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Found situated next to the 3Ws Oval are the dormitories, the CLR James Centre for Cricket Research and the basketball courts at the University's campus entrance. Leading up the hill from the cricket ground is the West Indies Cricket Walk of Fame which leads up the gravesites of Sir Frank Worrell and Sir Clyde Walcott

Basketball Team sport

Basketball is a team sport in which two teams, most commonly of five players each, opposing one another on a rectangular court, compete with the primary objective of shooting a basketball through the defender's hoop while preventing the opposing team from shooting through their own hoop. A field goal is worth two points, unless made from behind the three-point line, when it is worth three. After a foul, timed play stops and the player fouled or designated to shoot a technical foul is given one or more one-point free throws. The team with the most points at the end of the game wins, but if regulation play expires with the score tied, an additional period of play (overtime) is mandated.

Frank Worrell West Indian cricketer

Sir Frank Mortimer Maglinne Worrell, sometimes referred to by his nickname of Tae, was a West Indies cricketer and Jamaican senator. A stylish right-handed batsman and useful left-arm seam bowler, he became famous in the 1950s as the first black captain of the West Indies cricket team. Along with Everton Weekes and Clyde Walcott, he formed what was known as "The Three Ws" of the West Indian cricket. He was the first of the two batsmen to have been involved in two 500-run partnerships in first-class cricket, the latter being Ravindra Jadeja.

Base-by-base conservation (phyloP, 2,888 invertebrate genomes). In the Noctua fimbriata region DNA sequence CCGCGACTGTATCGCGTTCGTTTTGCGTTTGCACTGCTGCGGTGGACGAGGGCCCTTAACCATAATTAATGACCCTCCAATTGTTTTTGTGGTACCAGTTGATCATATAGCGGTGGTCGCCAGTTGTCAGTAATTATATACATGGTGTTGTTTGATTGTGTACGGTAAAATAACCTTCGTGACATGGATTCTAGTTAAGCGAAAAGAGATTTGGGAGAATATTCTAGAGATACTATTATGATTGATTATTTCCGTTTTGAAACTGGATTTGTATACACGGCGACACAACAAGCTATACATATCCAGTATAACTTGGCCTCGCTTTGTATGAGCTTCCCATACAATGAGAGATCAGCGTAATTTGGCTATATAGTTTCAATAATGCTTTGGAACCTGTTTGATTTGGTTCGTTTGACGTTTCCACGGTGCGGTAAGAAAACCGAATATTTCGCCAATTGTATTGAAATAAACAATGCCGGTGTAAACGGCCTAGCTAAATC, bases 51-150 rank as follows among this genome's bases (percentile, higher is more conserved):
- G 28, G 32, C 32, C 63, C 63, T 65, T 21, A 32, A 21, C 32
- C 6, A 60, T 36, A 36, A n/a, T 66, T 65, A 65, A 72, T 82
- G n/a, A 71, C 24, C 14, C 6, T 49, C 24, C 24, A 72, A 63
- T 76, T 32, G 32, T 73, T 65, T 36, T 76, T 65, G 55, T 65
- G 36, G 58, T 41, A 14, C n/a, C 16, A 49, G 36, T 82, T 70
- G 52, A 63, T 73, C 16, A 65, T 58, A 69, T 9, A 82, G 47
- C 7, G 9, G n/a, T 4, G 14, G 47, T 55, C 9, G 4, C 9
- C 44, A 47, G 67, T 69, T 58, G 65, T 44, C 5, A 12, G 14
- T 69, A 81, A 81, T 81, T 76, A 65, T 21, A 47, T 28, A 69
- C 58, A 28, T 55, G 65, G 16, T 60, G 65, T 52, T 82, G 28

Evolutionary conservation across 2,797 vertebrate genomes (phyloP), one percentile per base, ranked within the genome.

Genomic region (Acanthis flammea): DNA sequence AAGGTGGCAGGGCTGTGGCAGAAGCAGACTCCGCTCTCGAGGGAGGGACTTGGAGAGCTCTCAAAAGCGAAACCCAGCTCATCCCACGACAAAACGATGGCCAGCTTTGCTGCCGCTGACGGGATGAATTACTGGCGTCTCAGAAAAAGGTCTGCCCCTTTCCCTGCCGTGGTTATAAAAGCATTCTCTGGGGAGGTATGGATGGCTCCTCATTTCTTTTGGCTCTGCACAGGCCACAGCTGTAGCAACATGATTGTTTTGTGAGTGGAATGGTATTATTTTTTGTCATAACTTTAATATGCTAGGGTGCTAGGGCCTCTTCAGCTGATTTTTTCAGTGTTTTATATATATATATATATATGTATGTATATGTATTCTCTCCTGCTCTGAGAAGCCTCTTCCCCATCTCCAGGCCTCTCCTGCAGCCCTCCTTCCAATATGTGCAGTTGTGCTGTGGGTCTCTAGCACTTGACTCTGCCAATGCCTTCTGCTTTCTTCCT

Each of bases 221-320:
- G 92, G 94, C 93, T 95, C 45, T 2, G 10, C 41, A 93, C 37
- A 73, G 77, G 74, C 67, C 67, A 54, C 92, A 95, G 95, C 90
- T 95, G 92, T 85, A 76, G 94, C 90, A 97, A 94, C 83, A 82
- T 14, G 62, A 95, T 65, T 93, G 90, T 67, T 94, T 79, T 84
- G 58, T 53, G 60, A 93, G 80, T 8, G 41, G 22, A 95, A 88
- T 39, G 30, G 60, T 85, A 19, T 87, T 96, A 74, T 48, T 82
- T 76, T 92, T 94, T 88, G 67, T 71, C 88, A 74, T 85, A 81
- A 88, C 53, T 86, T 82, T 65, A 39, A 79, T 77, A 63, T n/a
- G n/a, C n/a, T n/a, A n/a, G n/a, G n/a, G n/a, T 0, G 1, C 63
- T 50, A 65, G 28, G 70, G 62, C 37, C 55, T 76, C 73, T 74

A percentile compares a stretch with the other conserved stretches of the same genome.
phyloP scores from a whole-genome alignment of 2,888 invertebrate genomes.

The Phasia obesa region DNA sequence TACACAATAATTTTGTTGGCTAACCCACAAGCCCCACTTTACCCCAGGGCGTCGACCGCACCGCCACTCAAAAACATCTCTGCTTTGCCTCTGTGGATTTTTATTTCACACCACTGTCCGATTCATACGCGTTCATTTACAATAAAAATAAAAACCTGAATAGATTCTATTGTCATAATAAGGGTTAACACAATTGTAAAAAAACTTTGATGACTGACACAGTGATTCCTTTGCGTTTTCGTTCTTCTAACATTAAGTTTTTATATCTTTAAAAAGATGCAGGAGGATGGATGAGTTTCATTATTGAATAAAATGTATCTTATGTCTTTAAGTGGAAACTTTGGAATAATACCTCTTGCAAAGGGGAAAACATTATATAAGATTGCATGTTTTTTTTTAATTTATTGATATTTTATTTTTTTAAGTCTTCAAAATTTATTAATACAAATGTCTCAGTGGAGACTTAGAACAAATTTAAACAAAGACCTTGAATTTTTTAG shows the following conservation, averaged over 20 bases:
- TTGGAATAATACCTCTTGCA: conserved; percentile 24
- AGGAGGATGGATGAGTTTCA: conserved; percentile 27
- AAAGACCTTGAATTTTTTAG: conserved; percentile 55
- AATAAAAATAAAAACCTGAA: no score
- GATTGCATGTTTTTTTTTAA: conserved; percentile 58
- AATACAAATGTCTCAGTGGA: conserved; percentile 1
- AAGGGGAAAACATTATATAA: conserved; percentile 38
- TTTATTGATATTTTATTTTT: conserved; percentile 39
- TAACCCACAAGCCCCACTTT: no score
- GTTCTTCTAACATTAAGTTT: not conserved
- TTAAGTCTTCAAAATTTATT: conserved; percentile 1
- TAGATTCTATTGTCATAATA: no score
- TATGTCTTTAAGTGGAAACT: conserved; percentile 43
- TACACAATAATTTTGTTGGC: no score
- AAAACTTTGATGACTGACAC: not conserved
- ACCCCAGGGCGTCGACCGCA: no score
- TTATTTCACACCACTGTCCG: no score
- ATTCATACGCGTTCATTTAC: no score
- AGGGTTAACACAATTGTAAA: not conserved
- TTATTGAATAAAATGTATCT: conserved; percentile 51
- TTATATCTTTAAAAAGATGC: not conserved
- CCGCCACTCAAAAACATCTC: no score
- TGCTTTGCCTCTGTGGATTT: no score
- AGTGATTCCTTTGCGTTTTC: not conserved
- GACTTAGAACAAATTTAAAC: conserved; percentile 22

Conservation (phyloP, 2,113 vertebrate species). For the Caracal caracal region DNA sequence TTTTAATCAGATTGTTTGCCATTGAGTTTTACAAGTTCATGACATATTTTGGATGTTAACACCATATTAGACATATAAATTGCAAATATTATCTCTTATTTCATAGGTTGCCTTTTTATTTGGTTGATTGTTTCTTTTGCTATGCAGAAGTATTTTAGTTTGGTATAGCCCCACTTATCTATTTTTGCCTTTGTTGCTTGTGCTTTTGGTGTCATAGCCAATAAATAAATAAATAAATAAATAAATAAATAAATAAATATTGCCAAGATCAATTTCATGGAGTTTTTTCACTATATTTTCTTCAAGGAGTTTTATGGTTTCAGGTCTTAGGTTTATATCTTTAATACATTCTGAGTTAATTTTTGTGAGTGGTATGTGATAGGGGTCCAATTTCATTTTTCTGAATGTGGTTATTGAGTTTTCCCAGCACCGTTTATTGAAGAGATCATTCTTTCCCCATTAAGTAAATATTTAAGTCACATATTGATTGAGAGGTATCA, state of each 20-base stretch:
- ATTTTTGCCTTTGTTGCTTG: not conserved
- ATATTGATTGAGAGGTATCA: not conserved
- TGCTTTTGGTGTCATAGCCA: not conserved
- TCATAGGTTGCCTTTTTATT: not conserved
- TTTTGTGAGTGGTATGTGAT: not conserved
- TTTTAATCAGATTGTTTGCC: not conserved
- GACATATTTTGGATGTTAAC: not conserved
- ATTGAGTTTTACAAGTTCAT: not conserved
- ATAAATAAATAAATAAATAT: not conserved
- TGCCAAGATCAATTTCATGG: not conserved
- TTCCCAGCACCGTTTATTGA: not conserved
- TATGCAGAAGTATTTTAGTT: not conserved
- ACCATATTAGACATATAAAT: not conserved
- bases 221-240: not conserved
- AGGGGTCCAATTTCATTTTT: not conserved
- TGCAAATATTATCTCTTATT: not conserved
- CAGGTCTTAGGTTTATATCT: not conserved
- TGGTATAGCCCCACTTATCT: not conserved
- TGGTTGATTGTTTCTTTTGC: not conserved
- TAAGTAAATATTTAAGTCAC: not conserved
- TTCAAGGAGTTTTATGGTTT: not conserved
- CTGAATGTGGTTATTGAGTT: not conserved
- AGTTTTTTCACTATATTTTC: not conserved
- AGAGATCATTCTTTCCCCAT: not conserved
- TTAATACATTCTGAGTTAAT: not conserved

Clyde Walcott West Indian cricketer

Sir Clyde Leopold Walcott KA, GCM was a West Indian cricketer. Walcott was a member of the "three W's", the other two being Everton Weekes and Frank Worrell: all were very successful batsmen from Barbados, born within a short distance of each other in Bridgetown, Barbados in a period of 18 months from August 1924 to January 1926; all made their Test cricket debut against England in 1948. In the mid-1950s, Walcott was arguably the best batsman in the world. In later life, he had an active career as a cricket administrator, and was the first non-English and non-white chairman of the International Cricket Council.